While I've never subscribed to the "so bad it's good" theory of movies that are so terrible they become enjoyable, I have seen The Rocky Horror Picture Show numerous times and enjoyed bad movies being mocked on Mystery Science Theater 3000 and Rifftrax.  But how does an awful film become a cult phenomenon -- and how does such a movie affect the people who were directly involved in it?  Best Worst Movie explores the second life of Troll 2 -- a 1990 horror movie that for a time occupied the very bottom spot on the IMDB -- as a cult phenomenon.

Directed by Michael Paul Stephenson (the child star of Troll 2), Best Worst Movie is an celebratory look at what happened with that wretched movie about 19 years after its release.  Much of the cast tried to distance themselves from the movie -- George Hardy became a dentist, while Connie Young left the movie off her resume -- and were surprised to discover that it had developed a cult following.  Midnight showings were held around America (often with The Rocky Horror Picture Show the next night) and the cast members soon found themselves invited to screenings of a movie they didn't understand while making it and might have happily forgotten.  But people seem to love it despite or because of its flaws ("We had a great time watching it" one fan exudes) -- and soon George Hardy is selling Troll 2 merchandise at conventions, showing up at screenings, and promoting the movie in his hometown.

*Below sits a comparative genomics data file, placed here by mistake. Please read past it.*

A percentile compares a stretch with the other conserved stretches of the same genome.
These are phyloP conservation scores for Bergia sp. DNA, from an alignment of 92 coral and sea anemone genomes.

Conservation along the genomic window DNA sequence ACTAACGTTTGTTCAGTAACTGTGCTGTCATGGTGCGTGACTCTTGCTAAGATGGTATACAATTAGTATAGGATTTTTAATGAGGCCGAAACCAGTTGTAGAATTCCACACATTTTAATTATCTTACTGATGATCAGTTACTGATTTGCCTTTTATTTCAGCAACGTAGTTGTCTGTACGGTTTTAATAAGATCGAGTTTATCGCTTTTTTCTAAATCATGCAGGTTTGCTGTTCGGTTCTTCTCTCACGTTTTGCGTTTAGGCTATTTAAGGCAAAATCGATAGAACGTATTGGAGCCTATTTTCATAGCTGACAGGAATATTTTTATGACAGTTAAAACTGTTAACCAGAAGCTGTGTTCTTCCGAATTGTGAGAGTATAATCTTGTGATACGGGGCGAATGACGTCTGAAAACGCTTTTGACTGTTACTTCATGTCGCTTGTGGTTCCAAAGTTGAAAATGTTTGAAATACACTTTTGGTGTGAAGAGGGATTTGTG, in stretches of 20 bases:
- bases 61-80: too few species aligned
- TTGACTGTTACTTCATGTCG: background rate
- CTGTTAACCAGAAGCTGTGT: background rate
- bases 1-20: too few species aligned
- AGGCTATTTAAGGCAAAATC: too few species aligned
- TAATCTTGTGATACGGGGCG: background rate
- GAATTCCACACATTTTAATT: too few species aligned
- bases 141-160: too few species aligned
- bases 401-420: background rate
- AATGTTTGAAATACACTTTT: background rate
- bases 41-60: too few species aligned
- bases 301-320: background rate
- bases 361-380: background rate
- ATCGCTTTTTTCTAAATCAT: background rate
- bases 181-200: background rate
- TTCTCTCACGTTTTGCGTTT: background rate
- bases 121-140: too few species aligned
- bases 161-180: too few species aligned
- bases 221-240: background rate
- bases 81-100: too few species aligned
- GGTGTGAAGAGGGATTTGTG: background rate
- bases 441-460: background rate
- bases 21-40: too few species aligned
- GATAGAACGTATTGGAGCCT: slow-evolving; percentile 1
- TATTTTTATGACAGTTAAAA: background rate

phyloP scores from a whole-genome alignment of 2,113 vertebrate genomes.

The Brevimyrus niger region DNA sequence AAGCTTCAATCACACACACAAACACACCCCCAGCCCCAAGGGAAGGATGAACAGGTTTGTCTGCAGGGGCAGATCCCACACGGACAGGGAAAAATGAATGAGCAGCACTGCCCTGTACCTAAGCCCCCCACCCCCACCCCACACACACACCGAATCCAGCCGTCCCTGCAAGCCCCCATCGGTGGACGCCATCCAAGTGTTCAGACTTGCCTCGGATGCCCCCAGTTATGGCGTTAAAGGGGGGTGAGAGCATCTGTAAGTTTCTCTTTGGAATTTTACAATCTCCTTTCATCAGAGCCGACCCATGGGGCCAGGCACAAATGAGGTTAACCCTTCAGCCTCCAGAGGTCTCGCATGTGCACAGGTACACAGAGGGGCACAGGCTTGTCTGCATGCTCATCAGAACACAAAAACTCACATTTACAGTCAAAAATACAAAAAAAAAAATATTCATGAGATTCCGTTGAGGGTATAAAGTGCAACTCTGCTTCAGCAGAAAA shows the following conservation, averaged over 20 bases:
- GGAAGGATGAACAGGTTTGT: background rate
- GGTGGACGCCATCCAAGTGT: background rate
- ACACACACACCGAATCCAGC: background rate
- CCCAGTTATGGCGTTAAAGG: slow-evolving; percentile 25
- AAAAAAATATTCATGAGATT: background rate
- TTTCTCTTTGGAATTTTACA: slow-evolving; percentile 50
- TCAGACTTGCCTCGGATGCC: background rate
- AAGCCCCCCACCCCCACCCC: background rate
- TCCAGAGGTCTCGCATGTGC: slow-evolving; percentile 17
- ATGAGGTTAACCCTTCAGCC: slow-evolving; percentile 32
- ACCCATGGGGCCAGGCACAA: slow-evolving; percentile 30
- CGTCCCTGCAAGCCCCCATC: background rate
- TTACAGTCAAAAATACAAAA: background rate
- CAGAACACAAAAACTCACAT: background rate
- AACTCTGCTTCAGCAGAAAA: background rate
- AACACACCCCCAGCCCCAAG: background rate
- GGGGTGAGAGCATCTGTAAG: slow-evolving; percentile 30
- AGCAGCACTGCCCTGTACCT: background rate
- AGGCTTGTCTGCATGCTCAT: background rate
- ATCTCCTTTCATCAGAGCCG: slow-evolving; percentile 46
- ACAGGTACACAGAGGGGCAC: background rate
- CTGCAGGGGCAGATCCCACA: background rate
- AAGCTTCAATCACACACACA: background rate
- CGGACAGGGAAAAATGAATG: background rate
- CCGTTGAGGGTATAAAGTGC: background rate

While a few critics discuss the movie (excusing its flaws with the sincerity that went into making the film), most of Best Worst Movie centers on Troll 2's stars and fans.  George Hardy is relentlessly cheerful, smiling and laughing while promoting the movie as "the worst movie ever made."  Director Claudio Fragasso is thin-skinned to any criticisms of his movie, and actress Margo Prey seems unbalanced even before she sincerely compares Troll 2 to Casablanca.  As for the fans, they happily wear "Nilbog" t-shirts, cover themselves with green liquid, and praise the stars as they assemble for numerous viewings of their beloved awful film.
The lesson of Best Worst Movie seems to be that a cult classic has to happen organically.  Troll 2 took on new life in theaters thanks to word-of-mouth from fans, while George Hardy's attempts to promote Troll 2 merchandise at science fiction and horror conventions were disastrous.  Ultimately, Best Worst Movie doesn't attempt to salvage the reputation of Troll 2, but it does make the viewer understand why people still love to watch it.  (DVD extras include several extra scenes.)

Overall grade: B
Reviewed by James Lynch

No comments: